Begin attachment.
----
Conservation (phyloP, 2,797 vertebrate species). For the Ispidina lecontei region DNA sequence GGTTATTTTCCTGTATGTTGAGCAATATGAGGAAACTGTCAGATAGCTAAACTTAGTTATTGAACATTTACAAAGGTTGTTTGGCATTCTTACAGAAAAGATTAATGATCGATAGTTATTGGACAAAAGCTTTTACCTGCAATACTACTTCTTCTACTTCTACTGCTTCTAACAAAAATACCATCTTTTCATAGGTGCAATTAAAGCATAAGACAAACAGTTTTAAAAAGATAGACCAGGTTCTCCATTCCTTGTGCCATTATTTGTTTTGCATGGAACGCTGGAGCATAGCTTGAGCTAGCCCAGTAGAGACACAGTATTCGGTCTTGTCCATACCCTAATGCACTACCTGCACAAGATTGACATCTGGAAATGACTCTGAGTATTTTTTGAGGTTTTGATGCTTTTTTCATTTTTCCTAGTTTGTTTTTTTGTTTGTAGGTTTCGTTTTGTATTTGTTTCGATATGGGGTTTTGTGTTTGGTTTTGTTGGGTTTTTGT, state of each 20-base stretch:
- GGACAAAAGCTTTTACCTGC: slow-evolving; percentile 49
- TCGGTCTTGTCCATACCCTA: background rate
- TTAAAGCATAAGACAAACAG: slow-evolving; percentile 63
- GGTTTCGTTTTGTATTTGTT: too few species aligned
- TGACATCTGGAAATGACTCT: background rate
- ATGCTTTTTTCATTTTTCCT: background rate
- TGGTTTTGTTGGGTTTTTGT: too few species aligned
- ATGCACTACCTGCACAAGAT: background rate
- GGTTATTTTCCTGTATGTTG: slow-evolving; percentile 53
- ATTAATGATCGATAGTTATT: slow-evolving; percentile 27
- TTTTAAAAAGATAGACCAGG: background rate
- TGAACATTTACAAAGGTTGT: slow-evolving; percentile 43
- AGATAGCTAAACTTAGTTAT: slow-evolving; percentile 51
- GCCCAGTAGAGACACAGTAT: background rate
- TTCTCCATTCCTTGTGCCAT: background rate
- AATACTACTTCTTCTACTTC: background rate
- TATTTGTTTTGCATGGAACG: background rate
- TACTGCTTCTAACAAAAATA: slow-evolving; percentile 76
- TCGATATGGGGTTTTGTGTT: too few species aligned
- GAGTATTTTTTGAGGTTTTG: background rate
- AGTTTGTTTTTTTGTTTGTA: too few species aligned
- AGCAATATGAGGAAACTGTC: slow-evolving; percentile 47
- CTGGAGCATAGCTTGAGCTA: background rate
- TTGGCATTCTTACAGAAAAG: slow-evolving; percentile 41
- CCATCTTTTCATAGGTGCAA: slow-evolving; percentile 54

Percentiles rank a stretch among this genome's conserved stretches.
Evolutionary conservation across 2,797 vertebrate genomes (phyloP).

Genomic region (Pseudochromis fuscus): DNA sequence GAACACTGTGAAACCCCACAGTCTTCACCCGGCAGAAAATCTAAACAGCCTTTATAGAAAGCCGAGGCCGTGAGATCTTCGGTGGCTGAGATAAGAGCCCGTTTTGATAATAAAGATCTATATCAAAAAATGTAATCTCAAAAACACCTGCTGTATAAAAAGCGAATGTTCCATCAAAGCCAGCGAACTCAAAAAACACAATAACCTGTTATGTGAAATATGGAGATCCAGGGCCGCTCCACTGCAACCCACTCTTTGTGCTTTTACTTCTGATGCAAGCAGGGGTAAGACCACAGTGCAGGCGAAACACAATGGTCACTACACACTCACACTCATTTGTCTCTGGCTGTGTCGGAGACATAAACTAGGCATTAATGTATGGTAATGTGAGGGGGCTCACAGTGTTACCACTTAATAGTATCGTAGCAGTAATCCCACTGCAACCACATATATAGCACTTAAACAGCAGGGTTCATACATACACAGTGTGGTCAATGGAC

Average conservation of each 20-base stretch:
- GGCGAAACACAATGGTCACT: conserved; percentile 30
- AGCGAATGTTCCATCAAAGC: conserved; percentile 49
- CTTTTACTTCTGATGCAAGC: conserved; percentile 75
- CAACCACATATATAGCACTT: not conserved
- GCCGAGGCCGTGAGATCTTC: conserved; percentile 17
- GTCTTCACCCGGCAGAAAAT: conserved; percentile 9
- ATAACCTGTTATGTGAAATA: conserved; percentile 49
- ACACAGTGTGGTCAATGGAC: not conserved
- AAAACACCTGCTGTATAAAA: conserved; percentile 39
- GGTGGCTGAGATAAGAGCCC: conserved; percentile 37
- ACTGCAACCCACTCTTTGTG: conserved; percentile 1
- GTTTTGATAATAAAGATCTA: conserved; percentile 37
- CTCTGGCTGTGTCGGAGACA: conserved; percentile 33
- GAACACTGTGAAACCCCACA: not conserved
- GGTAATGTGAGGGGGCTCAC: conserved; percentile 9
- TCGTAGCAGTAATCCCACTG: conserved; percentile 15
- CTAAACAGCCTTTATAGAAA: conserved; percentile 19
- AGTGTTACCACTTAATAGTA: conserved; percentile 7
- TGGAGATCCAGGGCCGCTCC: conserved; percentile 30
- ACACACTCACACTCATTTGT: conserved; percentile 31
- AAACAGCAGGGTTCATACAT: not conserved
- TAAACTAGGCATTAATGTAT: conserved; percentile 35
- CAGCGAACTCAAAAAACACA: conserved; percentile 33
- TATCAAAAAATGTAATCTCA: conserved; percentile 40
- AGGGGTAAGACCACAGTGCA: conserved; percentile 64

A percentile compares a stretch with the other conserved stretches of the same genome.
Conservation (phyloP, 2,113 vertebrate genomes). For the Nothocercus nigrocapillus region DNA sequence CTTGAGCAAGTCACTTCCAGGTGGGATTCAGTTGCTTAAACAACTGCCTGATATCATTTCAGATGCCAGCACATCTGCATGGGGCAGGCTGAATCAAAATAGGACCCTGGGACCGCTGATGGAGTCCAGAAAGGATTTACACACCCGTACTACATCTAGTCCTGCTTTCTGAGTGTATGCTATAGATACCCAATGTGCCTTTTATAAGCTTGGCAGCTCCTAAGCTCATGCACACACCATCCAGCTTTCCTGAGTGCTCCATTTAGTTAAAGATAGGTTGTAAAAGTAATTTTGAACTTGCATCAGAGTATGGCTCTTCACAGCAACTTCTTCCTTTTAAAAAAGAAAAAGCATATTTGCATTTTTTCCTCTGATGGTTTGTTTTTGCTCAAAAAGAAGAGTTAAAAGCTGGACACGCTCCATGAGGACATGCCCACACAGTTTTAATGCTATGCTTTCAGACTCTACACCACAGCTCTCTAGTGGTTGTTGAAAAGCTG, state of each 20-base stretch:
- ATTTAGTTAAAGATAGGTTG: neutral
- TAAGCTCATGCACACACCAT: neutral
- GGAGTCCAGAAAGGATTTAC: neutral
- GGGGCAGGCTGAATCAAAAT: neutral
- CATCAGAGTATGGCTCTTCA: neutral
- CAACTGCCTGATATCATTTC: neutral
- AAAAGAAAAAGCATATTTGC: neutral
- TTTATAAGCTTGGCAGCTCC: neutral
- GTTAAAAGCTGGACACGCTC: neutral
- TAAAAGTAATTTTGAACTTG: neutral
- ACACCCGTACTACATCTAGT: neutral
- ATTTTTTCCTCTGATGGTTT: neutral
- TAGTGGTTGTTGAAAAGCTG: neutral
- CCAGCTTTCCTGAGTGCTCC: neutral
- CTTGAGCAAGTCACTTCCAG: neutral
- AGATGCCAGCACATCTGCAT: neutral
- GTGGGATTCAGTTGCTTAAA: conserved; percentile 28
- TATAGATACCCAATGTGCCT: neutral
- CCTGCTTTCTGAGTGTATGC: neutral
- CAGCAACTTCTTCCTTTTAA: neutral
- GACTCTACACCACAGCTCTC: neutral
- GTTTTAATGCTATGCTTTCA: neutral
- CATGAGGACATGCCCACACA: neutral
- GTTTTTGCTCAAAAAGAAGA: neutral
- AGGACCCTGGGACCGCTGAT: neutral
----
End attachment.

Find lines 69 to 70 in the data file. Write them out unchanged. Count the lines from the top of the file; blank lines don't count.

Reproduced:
- ATTTTTTCCTCTGATGGTTT: neutral
- TAGTGGTTGTTGAAAAGCTG: neutral